A recent MT article described the acquisition of Ford Interceptors by the Medford Police Department, essentially Ford Explorers. Is there any concern about the recent news of possible carbon monoxide poisoning, such as how the Austin, Texas, police department pulled all their vehicles from their fleet?
— Ron L., Medford
You're not the only one who's seen the Ford SUVs in the news, Ron.
Reports of exhaust leaks into the cabin prompted police to install carbon-monoxide detectors on vehicles in Medford and Ashland, including that brand-new Ford Interceptor added to the Medford police fleet a few weeks ago.
The remainder of MPD's 10-vehicle order will arrive in the fall and will be equipped with detectors, Medford police Chief Randy Sparacino said.
"The safety and security of our patrol officers is our top priority," Sparacino said.
The National Highway Traffic Safety Administration last Friday escalated its investigation into possible cabin exhaust fume problems in 1.3 million vehicles Ford produced between model years 2011 and 2017 — sold to civilians as the Explorer and to police and emergency agencies as the Interceptor Utility.
Investigators are looking into cracks in the vehicles' exhaust manifolds, which can be hard to detect, according to The Associated Press. The federal agency has recorded more than 2,700 complaints of exhaust odors in the passenger compartment, three crashes and 41 injuries, AP reported.
One of those cases, in September 2015, caused Newport Beach, California, police officer Brian McDowell serious injury, including a dislocated shoulder, fractured eye socket and traumatic brain injury, after he lost consciousness while on duty, according to a CBS News report. Dashcam video showed the vehicle veering off the road and crashing into a tree. An accident report ruled out alcohol and intoxicants among other factors.
The escalation prompted Austin, Texas, police to disable its fleet of Interceptor Utility vehicles — including 397 from its patrol motor pool plus 49 elsewhere in the city. In Austin, 60 officers reported carbon monoxide health problems since February, including 20 who showed elevated levels of carbon monoxide and three officers who still can't return to work after being sickened.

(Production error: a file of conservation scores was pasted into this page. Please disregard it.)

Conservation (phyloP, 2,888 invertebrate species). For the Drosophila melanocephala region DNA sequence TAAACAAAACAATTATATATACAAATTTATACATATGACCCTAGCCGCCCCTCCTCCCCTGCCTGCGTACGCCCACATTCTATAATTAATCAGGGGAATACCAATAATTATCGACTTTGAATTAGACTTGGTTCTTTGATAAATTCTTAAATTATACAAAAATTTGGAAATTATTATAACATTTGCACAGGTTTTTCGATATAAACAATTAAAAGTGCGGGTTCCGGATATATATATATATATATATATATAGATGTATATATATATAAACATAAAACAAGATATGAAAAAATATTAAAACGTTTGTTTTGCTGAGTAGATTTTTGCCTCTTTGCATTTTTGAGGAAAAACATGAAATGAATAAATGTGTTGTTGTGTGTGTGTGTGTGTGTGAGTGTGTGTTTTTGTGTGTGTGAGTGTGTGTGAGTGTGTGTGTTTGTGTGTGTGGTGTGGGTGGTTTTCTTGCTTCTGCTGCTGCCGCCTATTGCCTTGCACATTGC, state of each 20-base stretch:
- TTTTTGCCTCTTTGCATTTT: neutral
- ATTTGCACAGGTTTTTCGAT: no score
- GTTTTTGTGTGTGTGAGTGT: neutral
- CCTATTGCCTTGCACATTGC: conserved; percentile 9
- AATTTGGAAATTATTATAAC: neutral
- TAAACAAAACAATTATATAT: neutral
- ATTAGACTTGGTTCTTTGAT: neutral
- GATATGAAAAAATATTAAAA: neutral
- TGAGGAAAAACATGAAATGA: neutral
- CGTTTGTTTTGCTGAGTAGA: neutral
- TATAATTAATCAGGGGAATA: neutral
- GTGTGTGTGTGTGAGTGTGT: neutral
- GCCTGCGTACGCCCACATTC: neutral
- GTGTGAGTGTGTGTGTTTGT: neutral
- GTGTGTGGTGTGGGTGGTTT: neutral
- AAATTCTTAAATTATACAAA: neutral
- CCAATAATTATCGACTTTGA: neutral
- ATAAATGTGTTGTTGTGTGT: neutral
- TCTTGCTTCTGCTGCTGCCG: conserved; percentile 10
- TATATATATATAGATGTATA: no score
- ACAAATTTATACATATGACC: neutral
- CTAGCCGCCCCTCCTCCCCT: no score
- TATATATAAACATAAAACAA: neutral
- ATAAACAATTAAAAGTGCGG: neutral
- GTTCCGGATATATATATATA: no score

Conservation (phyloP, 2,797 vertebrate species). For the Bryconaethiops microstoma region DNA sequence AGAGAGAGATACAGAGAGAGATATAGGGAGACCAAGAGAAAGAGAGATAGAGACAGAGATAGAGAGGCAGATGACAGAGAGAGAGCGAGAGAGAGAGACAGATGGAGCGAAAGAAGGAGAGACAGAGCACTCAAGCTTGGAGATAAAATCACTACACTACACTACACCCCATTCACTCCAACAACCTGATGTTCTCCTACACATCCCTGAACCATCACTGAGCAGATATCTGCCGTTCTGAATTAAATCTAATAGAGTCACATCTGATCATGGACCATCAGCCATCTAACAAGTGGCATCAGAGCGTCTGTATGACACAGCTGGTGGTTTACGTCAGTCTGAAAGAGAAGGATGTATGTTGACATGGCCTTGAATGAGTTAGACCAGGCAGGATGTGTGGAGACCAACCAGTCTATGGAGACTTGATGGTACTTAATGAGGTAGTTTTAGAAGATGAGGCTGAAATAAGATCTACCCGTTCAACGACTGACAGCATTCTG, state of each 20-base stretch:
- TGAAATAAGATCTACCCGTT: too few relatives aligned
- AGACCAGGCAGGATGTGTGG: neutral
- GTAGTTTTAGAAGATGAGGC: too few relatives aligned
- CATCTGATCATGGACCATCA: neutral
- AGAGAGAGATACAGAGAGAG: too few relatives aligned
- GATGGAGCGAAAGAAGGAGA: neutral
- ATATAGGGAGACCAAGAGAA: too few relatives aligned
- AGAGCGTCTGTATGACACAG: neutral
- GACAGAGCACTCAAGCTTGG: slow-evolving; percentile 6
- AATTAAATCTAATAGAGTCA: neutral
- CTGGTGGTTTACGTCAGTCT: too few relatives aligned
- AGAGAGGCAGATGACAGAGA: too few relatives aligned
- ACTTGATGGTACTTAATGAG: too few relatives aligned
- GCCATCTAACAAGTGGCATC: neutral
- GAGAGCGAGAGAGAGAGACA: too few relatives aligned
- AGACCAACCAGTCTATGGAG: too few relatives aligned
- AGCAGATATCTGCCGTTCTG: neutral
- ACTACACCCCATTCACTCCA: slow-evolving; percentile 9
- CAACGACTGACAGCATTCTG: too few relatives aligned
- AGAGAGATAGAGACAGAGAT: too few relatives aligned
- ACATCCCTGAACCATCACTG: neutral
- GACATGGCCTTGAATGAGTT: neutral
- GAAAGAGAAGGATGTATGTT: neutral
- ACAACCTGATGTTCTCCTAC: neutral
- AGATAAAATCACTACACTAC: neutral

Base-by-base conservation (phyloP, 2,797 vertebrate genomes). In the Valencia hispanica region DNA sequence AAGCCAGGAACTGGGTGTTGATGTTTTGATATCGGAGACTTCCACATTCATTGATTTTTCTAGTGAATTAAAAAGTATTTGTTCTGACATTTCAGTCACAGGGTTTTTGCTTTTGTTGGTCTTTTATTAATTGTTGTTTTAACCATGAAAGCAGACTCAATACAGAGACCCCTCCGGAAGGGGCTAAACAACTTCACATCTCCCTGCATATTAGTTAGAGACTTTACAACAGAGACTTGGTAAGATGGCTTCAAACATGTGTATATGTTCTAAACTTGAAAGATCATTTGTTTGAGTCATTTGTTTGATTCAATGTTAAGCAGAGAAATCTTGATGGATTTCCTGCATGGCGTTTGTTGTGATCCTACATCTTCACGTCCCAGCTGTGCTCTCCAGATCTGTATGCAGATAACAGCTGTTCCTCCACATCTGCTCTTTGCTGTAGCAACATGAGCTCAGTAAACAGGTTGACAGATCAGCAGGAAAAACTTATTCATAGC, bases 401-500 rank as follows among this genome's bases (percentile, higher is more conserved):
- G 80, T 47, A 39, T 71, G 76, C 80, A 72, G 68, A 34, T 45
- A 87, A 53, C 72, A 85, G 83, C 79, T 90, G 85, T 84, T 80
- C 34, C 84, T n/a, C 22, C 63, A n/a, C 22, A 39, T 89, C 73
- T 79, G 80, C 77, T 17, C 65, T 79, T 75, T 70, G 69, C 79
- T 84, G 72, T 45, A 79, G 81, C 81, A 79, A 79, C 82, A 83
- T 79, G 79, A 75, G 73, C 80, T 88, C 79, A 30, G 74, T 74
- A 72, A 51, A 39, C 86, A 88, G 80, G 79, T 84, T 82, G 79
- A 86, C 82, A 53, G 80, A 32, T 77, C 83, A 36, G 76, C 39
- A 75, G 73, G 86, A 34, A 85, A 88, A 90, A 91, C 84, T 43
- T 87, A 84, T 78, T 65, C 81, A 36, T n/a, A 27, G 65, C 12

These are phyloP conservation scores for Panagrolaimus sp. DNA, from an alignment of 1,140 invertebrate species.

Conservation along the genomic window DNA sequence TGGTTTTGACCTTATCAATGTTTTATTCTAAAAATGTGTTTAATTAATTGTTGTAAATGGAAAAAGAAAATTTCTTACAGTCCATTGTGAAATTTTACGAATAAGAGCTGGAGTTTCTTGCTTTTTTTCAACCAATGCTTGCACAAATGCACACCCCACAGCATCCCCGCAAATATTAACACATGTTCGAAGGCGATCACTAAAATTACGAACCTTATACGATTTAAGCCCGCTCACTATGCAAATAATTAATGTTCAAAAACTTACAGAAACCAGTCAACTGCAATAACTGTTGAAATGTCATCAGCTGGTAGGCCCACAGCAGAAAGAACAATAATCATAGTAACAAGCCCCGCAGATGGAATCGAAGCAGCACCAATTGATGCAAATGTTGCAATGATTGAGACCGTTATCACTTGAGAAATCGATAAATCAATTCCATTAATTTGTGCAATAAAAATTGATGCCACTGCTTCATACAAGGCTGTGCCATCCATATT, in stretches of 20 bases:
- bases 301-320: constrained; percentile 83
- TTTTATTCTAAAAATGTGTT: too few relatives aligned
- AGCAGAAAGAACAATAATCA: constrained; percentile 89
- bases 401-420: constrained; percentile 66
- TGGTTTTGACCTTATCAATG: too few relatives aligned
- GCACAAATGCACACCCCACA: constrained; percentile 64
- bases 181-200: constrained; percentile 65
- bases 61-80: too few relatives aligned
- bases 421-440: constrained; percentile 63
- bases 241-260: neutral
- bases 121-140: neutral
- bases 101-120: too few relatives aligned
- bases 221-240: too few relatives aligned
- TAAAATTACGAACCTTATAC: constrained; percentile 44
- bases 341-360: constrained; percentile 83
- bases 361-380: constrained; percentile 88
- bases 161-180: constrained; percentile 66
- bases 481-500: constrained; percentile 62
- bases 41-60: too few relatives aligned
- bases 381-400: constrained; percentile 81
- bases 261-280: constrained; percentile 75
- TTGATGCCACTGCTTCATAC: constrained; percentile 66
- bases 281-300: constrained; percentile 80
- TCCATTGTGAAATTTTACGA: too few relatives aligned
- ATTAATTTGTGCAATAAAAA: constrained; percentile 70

Sparacino said there's debate as to what's causing the problem, and they appear to be occurring more frequently in Austin. Darrel Stephens with the Major Cities Chiefs Association told AP that he hadn't heard of any other police department "having the number of problems that Austin is experiencing."
Lt. Brian Day, who manages Central Point's fleet, said the problem could stem in part from "upfitters" — companies that install the after-market sirens, lighting and other equipment for law enforcement. The company Central Point uses, Auto Additions of Salem, adds gaskets in the three places they drill for additional wiring — one place in the firewall and two at the rear tail lights.
Hard off-road driving is another possible cause. All Ford SUVs are equipped with all-wheel-drive intended for on-road use.
"If you were to bottom out or strike something, you could potentially cause an exhaust leak," Day said.
Medford, Jackson County Sheriff's Office, Central Point and Ashland police haven't seen any problems with their Ford SUVs.
Day said Central Point added additional sealant around the gaskets and carbon monoxide detectors its four Explorers. Three are marked for patrol and one is unmarked for supervisor use.
According to Jackson County Sheriff's Office Lt. Jeremy Whipple, who oversees the agency's operations, two Explorers were tested at a dealership in April following earlier NHTSA reports, but only as a precautionary measure. Both vehicles came back with no signs of carbon monoxide leakage, according to Whipple.
"It's definitely a concern for us since deputies spend a lot of time operating their patrol vehicle on a 12-hour shift," Whipple said.
Ashland police Chief Tighe O'Meara said the agency has two Explorers, used by detectives, in its 20-vehicle fleet, and each will be installed with battery-powered BRK carbon-monoxide detectors.
O'Meara said his department hasn't had any problems, but APD would be "foolish not to" take the reports seriously.
"We really can't ignore it," O'Meara said. "We have to be proactive in protecting our team members."
Detectives and patrol officers use their vehicles differently, O'Meara said. A patrol officer has to keep the vehicle running throughout the shift to keep onboard computers and radios powered and cool, while a detective's vehicle is "more used as a regular vehicle."
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